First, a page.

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Make Sure Your Garage Isn’t Tacking Money On Utility Bills…
As ever-increasing home energy bills continue to plague Americans, homeowners are looking for cost-effective ways to reduce their heating and cooling costs. If your house has not been properly insulated, you may be paying more than you should to heat or cool it.
Nearly all modern homes have insulation throughout the living spaces, but garages commonly get overlooked. Because the garage is the last barrier between your home and the outdoors, it’s important to ensure the insulation is adequate. You can do a few simple things to make sure your garage is insulated properly.
First, it’s important to ensure that the door leading from your home to the garage is sealed properly.
Other areas to consider when checking your garage’s energy efficiency are the ceiling and the garage door threshold. If there is a room above your garage, it may be beneficial to bolster the insulation in the garage’s ceiling to help keep the living space above it comfortable. For the threshold, installing a rubber seal-strip on the floor where the garage door closes helps prevent air leaks, and keeps out insects and rodents.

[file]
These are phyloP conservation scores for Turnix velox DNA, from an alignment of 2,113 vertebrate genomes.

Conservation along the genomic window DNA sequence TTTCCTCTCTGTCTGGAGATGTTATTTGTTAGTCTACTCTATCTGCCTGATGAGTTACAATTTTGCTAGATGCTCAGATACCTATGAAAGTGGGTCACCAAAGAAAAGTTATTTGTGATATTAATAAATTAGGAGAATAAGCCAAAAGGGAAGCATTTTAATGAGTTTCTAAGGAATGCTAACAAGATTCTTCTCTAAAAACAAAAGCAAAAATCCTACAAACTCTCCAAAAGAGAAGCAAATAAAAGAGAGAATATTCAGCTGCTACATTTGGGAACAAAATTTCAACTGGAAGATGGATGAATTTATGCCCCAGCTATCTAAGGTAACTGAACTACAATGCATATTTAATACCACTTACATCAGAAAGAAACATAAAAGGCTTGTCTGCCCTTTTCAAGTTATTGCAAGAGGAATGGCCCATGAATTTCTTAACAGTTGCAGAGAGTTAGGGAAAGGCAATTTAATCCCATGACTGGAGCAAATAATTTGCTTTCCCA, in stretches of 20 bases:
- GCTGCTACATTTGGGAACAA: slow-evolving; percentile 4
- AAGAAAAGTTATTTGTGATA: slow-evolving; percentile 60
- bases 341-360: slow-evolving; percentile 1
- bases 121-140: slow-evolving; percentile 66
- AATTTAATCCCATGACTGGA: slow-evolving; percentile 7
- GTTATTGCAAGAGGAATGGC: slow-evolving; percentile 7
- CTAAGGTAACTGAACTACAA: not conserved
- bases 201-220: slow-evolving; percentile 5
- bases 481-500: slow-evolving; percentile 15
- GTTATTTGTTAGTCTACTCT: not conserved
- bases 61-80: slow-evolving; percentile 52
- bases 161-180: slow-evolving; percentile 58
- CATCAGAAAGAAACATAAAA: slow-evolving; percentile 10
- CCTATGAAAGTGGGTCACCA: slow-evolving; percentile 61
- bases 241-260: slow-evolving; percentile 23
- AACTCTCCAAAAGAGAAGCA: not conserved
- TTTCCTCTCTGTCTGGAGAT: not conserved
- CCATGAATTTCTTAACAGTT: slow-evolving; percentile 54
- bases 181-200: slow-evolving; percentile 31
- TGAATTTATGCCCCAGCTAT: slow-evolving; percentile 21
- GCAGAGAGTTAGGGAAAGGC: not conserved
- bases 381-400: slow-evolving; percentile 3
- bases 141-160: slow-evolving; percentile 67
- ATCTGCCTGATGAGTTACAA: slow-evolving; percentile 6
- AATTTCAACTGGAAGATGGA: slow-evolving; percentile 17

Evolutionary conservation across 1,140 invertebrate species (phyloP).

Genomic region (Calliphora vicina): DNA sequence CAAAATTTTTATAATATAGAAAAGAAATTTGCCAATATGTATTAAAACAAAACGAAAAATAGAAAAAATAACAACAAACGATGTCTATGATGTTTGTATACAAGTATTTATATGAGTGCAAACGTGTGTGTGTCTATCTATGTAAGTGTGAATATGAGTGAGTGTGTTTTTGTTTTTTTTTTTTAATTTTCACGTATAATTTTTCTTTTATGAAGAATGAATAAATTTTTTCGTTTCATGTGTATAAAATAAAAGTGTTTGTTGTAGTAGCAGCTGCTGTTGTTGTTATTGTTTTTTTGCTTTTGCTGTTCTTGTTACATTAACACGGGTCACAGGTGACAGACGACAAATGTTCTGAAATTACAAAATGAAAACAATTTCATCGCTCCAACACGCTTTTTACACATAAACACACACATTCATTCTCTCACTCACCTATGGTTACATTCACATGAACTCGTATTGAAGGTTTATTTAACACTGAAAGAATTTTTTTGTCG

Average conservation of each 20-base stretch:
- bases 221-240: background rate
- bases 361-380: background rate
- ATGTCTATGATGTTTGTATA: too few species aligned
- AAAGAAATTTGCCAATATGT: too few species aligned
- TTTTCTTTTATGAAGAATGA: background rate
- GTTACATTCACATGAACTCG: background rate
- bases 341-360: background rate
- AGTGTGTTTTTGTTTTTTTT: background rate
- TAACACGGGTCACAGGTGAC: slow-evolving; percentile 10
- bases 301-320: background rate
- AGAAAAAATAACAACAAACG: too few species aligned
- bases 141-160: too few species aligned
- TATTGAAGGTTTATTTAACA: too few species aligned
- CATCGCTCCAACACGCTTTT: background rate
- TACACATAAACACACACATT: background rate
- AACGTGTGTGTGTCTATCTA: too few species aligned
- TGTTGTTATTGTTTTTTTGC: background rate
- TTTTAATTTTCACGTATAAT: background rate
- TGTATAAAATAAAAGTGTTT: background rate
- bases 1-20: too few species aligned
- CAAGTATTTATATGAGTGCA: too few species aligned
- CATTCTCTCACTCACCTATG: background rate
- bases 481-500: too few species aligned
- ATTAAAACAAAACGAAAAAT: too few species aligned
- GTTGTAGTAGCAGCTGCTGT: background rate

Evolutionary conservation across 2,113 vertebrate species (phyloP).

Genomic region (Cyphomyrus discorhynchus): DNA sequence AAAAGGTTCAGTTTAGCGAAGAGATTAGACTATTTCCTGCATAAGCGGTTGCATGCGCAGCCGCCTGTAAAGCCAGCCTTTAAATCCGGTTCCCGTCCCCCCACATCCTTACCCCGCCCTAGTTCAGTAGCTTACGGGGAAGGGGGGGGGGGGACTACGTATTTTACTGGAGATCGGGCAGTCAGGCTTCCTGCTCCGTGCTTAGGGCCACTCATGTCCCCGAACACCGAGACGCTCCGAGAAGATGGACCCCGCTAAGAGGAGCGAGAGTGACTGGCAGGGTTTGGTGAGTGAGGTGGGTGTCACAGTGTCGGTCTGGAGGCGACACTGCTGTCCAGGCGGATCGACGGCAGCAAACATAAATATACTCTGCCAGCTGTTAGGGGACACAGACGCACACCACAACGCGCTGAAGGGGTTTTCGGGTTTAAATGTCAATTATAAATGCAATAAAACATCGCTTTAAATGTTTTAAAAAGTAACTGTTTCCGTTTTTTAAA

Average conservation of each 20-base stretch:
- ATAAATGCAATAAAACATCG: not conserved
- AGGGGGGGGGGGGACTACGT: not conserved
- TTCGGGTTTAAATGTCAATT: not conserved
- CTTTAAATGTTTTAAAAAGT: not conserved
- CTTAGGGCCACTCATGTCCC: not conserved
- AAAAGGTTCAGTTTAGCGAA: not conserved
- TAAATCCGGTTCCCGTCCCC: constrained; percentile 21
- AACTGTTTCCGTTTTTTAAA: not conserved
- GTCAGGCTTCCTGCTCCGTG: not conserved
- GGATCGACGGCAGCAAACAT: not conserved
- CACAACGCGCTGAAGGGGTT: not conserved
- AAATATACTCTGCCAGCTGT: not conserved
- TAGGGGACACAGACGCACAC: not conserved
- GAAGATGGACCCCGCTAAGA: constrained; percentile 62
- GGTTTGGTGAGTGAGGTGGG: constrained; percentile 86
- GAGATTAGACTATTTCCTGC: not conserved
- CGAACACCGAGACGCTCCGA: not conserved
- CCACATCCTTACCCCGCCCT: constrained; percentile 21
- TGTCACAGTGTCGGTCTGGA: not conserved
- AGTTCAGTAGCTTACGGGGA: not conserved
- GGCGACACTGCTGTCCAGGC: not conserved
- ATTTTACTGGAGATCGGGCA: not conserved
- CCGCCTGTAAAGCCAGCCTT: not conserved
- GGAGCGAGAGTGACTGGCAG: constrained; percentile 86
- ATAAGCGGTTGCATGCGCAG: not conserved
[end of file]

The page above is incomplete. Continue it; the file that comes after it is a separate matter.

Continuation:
That said, one of the most important areas to examine is the garage door itself. While installing a pre-insulated garage door can cost up to a thousand dollars or more, and requires a skilled contractor, there is a simple and inexpensive DIY solution to insulate your garage — garage door insulation kits.
Homeowners can easily insulate their existing garage doors with these kits, which are readily available in leading home improvement stores or online. These affordable and easy-to-use kits are made to fit standard garage door sizes and can be cut to fit non-standard sizes. With pre-packaged insulation, do-it-yourselfers can insulate their garage door in less than an hour, at a cost of less than $100. Kits use energy-efficient expanded polystyrene (EPS) insulation panels — a rigid white foam that trims easily, is durable, offers excellent long-term insulation, and gives your garage a professionally finished look.